Measuring the Effectiveness of Leaders and Managers

Updated on May 3, 2017
Mike Shoemake profile image

Mike Shoemake has been a successful software developer for 20 years, building quality applications and high performing development teams.

Source

Introduction

In a complex and unpredictable world, very little is as complex as getting a bunch of humans to move in the same direction to accomplish a specific goal. Still, in twenty years I’ve seen people who consistently do it well. I’ve also seen people who completely botched it, destroying themselves in glorious fashion. But, most of the ineffective managers I’ve experienced were like teflon—nothing sticks to them. They know how to play the game, spin the right yarn, tell the right story. They know who to take to happy hour. They know how to sell themselves while selling others down the river.

This works because managers aren’t the ones actually responsible for writing the code or executing the tests. If there are bugs in the software, clearly it’s not the manager’s fault. He didn’t put them there. Instead, he gets a pat on the head and a “nice try” when things go south, because the results of ineffective management are very difficult to see from above. Leadership is definitely a tough job, but assessing the effectiveness of leaders can be even more difficult. A leader can make or break a team, an organization, or a company. So what can a company do to ensure that their leaders are effective?

An Accurate Assessment

We all have our own understanding of what a good leader is and how they should act. Unfortunately, opinions on this vary greatly. It’s all very subjective, isn’t it? Once you get past the obvious expectations like character, integrity, and fairness, it starts to get a little muddy. But, it doesn't have to be that subjective.

As a leader, my primary responsibility is to constantly improve the effectiveness of my team. This implies two key things. First, someone actually has to measure effectiveness somehow. If you can create a reasonable picture of the team’s effectiveness using a variety of key performance indicators (quality metrics, throughput, task completion, velocity, etc.) then you have something you can stand on for your decision making. You’re making decisions based on reality rather than a feeling or intuition. If everyone has access to this data (including the team), they can learn from it as well.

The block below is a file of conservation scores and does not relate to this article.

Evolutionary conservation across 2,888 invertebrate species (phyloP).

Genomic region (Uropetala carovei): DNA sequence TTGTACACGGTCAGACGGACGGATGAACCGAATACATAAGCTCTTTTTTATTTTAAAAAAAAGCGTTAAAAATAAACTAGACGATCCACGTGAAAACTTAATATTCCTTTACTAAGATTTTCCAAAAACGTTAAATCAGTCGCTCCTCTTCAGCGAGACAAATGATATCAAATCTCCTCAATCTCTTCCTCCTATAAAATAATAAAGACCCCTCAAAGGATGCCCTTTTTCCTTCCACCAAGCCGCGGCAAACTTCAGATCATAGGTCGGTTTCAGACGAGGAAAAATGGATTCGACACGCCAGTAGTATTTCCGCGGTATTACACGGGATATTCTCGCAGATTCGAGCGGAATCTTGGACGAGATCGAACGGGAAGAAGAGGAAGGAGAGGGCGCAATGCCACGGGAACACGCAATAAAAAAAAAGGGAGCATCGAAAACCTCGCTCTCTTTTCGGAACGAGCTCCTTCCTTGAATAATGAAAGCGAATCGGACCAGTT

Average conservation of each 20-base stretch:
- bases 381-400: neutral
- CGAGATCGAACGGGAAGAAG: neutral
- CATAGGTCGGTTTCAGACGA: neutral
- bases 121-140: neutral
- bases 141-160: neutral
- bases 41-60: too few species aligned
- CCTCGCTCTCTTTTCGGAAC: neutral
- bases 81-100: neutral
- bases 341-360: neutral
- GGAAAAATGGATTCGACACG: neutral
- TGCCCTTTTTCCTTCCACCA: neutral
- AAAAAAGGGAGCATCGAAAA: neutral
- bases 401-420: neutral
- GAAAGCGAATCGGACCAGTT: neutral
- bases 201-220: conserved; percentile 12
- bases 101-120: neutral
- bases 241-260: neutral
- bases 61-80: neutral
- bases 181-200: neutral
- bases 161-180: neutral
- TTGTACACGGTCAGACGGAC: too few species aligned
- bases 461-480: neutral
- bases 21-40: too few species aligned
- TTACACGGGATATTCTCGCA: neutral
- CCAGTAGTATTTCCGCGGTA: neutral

Second, what you're really looking for is improvement (or the lack of it). This means you’re not making decisions based on specific data points. Is the trend line moving up, showing improvement? Is what the manager is doing making a positive difference? Spikes (abnormalities in the trend line) will occur, and it’s definitely important to understand the root cause. What does the team say is the reason for the spike? What does the manager say? At the end of the day, everyone needs to learn from the experience. But spikes are not an indicator of ineffective leadership. Your focus should be on the trend.

One data point that's often ignored is the opinion of the team itself. If a person on the team is frustrated with a manager, that's not surprising. It could be an indication that there is a real issue with the manager, or it could be that this person doesn't like to be held accountable. If an entire team is frustrated with a manager, that seems concerning. People simply don't perform as well when they're irritated. Often these frustrations get dismissed, as if employees are expected to simply suck it up and stop complaining. It's a little like driving a car. if the car starts smoking, you should probably stop driving and pull it over. A team that's "smoking" isn't going anywhere fast anyway. You might as well stop and put the fire out. If you pull each team member into a room and ask them why there's smoke, you might be surprised to discover that all fingers are pointing in the same direction.

Conclusion

Obviously there are other things to consider when holding leaders accountable (HR violations, behavior, interactions with peers, interactions with the customer, etc.). But companies definitely struggle with holding leaders accountable for improving team performance. Ineffective leaders can severely cripple team morale and effectiveness. It’s critical to the success of the company that those leaders are identified as soon as possible so they can be replaced. There absolutely is a correlation between unhappiness and motivation in the workplace. Fear and anxiety do not produce high performing teams. Imagine what your company could do if teams were led effectively. Competitors beware.

Comments

    0 of 8192 characters used
    Post Comment

    No comments yet.

    working

    This website uses cookies